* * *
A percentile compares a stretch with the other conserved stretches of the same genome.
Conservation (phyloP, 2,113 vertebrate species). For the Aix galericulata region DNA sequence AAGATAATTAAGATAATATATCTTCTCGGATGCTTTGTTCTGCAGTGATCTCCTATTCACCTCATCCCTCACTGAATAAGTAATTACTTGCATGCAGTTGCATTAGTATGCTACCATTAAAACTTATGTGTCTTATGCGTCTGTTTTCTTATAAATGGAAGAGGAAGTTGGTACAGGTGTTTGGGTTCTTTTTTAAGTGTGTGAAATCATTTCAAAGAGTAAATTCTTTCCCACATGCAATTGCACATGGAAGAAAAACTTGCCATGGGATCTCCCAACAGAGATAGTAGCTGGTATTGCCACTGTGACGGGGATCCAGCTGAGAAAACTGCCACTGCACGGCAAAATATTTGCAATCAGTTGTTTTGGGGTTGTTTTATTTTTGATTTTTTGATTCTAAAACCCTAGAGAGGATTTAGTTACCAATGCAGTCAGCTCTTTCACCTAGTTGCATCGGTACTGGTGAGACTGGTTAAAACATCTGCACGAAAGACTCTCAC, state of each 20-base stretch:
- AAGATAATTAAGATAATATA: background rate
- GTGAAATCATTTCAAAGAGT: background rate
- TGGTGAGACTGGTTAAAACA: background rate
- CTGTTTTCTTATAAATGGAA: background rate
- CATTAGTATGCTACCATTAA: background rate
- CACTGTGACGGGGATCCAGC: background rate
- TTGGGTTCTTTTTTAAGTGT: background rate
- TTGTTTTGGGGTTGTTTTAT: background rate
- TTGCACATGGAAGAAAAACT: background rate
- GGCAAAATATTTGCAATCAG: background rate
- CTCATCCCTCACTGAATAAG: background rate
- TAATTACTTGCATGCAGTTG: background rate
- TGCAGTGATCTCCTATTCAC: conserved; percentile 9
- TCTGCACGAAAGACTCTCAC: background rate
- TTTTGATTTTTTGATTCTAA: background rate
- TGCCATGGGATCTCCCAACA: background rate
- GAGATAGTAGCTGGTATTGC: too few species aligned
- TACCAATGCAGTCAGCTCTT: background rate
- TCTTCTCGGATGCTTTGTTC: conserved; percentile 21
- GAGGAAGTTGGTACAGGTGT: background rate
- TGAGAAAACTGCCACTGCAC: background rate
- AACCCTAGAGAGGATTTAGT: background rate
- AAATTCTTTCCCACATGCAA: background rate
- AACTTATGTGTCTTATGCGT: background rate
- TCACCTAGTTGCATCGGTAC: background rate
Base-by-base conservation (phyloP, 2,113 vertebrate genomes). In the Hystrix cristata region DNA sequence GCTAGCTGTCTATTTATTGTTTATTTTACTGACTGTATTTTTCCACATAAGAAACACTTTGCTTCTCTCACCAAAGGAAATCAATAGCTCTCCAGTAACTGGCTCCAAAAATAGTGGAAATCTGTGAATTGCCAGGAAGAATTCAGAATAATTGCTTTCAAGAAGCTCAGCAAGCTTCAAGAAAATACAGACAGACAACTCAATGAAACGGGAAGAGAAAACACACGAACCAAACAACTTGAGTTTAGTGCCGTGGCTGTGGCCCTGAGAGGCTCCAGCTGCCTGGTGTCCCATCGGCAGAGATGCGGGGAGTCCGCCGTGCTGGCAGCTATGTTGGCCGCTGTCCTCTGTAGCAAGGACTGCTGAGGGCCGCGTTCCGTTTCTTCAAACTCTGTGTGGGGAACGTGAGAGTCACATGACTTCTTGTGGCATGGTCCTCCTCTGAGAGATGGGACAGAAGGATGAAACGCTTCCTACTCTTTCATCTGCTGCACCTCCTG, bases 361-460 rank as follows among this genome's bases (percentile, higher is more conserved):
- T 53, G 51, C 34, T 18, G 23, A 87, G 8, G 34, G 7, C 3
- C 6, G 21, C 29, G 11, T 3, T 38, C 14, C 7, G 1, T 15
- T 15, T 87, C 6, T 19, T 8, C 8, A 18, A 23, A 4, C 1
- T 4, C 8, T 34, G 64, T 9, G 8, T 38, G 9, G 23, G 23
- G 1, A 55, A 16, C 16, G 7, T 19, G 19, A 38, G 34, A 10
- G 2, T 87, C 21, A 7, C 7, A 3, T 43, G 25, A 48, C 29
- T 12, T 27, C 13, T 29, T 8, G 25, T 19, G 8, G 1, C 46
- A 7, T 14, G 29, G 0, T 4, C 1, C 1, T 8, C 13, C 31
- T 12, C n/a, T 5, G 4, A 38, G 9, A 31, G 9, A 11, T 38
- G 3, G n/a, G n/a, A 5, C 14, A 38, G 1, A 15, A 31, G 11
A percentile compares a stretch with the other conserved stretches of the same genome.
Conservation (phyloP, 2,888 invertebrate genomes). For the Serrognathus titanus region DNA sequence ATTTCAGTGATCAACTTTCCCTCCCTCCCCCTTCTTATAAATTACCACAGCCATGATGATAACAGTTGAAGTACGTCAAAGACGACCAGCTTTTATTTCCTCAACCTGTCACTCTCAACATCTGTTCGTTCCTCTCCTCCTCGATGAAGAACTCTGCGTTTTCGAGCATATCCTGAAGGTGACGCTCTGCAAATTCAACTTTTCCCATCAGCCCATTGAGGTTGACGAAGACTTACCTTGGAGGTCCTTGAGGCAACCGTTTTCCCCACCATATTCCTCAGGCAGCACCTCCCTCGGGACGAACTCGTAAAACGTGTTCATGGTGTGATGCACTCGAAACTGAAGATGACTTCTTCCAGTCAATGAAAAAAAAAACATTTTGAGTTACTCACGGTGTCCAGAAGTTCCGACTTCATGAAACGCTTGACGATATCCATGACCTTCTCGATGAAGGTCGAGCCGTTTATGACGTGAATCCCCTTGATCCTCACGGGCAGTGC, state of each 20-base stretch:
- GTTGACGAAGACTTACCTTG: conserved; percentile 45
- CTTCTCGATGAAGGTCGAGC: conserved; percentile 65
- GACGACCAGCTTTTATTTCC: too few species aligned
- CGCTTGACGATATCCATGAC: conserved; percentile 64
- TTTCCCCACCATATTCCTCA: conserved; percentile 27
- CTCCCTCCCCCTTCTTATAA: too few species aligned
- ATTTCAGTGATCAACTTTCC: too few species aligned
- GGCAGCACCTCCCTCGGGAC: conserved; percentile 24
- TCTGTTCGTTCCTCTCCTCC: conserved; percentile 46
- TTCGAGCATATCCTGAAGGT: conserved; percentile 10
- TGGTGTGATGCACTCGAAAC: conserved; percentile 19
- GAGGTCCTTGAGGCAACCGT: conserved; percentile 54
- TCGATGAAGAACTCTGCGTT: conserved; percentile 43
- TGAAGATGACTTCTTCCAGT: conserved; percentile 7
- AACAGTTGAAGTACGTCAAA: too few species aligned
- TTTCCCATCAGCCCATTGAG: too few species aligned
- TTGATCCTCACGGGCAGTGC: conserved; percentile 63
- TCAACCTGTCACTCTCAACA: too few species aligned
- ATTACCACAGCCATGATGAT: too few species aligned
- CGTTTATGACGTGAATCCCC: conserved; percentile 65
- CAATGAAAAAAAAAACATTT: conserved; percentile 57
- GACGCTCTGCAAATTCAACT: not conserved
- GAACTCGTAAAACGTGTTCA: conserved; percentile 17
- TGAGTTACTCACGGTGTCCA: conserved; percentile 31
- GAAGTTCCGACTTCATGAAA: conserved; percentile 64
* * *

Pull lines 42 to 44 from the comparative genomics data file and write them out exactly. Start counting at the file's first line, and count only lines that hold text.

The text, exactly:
- CTTCTCGATGAAGGTCGAGC: conserved; percentile 65
- GACGACCAGCTTTTATTTCC: too few species aligned
- CGCTTGACGATATCCATGAC: conserved; percentile 64